Unrated, 3 stars
There is perhaps no more potent topic in family dramas on screen, than the conflict between being an adequate parent and a self-fulfilling person too. And Paul Dano as a damaged rock musician facing the complete loss of custody of a child he has barely known in For Ellen, is nothing less than an audience reminder of the depth of character, passion and contemplation so often missing from the fast paced, all action and no talk tempo of most movies today.
Written and directed by South Korean born So Yong Kim (The Exploding Girl, Treeless Mountain), For Ellen is all the more remarkable as the work of a female filmmaker burrowing into the nearly destroyed male soul of her anguished protagonist. Though she has indicated in interviews that the story is based on her own troubled memories – or lack of them – of an absentee father.
Dano is Joby in For Ellen, a Chicago aspiring rock performer who has almost but never quite made it as a star. Departing abruptly from Chicago, Joby is headed for a distant wintry suburb where he has agreed to sign divorce papers filed by his long estranged, angry wife Claire (Margarita Levieva. Because he presumably believes there’s money to be had by the concurrent sale of the home (though this is never quite made clear in a rather sketchy back story).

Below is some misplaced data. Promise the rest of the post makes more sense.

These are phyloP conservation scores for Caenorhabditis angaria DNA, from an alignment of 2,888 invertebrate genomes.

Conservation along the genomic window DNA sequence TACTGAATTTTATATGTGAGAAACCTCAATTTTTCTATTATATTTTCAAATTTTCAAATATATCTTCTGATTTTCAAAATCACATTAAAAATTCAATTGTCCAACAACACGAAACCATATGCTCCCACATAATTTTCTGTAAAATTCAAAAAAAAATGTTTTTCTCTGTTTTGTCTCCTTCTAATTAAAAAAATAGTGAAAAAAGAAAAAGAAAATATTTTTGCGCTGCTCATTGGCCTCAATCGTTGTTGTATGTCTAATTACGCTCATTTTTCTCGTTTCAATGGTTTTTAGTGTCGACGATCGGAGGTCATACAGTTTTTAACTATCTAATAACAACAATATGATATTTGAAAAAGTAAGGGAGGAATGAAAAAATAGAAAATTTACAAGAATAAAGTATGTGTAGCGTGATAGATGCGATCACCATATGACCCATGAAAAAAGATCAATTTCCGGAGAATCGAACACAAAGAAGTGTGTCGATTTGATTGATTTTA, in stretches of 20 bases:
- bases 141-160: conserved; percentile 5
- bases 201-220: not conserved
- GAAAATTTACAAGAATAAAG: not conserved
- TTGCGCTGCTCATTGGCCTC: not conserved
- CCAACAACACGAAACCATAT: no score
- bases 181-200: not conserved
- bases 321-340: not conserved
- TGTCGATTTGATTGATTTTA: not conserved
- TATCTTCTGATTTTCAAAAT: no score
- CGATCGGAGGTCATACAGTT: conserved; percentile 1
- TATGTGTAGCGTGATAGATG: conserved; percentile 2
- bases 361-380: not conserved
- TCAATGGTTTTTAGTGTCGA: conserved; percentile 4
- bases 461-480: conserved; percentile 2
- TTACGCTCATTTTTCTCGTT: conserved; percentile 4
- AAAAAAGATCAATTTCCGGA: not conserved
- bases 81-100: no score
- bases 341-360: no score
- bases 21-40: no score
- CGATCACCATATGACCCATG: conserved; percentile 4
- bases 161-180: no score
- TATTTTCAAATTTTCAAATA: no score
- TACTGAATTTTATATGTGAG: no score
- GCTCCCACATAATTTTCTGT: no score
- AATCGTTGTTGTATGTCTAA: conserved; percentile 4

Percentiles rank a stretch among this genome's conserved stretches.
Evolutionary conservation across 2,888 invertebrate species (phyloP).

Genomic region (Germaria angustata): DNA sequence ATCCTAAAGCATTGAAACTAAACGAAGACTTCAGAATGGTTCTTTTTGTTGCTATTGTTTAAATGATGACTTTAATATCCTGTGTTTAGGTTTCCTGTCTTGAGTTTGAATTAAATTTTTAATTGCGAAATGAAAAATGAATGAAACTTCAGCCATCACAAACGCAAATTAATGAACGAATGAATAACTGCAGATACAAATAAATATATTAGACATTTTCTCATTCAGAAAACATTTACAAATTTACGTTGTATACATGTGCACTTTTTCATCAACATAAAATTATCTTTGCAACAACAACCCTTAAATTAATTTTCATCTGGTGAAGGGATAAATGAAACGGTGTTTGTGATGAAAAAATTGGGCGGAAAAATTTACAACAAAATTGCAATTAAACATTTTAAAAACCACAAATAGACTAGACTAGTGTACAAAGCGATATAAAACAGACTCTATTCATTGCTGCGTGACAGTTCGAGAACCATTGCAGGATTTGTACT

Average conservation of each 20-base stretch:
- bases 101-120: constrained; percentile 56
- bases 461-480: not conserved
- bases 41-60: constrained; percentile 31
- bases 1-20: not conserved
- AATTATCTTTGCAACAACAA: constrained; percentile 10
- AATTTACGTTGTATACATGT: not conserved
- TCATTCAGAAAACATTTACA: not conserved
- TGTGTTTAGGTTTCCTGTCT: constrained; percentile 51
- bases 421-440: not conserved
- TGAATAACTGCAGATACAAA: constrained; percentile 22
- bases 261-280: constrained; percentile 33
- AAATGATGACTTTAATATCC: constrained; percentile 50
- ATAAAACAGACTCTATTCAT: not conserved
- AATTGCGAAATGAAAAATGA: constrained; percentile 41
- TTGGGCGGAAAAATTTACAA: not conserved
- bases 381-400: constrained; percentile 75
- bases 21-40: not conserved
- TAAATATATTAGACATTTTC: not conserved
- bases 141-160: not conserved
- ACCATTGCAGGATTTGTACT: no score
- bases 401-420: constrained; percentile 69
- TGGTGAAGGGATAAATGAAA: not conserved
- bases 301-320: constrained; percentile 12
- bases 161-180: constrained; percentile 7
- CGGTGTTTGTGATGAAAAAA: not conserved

But when Joby arrives at the arranged meeting – where Claire refuses to speak to him and indicates that she will communicate with him solely through her lawyer – it is quickly made apparent that the main bargaining chip on the table is not the home, but rather the entire loss of custody of his six year old daughter Ellen (Shaylena Mandigo). And though Joby has only known the child briefly in infancy, the shocking finality of his loss of any possible identity as a parent immediately resets his priorities in a life, now suddenly torn between fatherhood and the long frustrating grasp at fame. Or maybe not.
And finding himself in an irreversible situation where he can either cooperate or face a drawn out court case that he’s advised he will lose anyway as a negligent father, Joby agrees to sign the divorce papers relinquishing custody. But only if he can spend one day visiting alone with a daughter he barely remembers.
And it is the sensitively crafted, difficult struggle of father and daughter to connect with one another, that forms the tender and awkward anchor of this story. In no small part exquisitely conveyed by Dano and Mandigo through the expression of awkward, emotions and raw truth – or the masking of truth – both connecting and alienating father and daughter.
Which – despite the dramatically marginal appearance of Jena Malone as an adoring flavor of the month groupie long nursing a burdensome love jones for the far more irritated than ecstatic musician – is the real romance here. And that forms the delicately nuanced unusual love story that is the heart of this movie.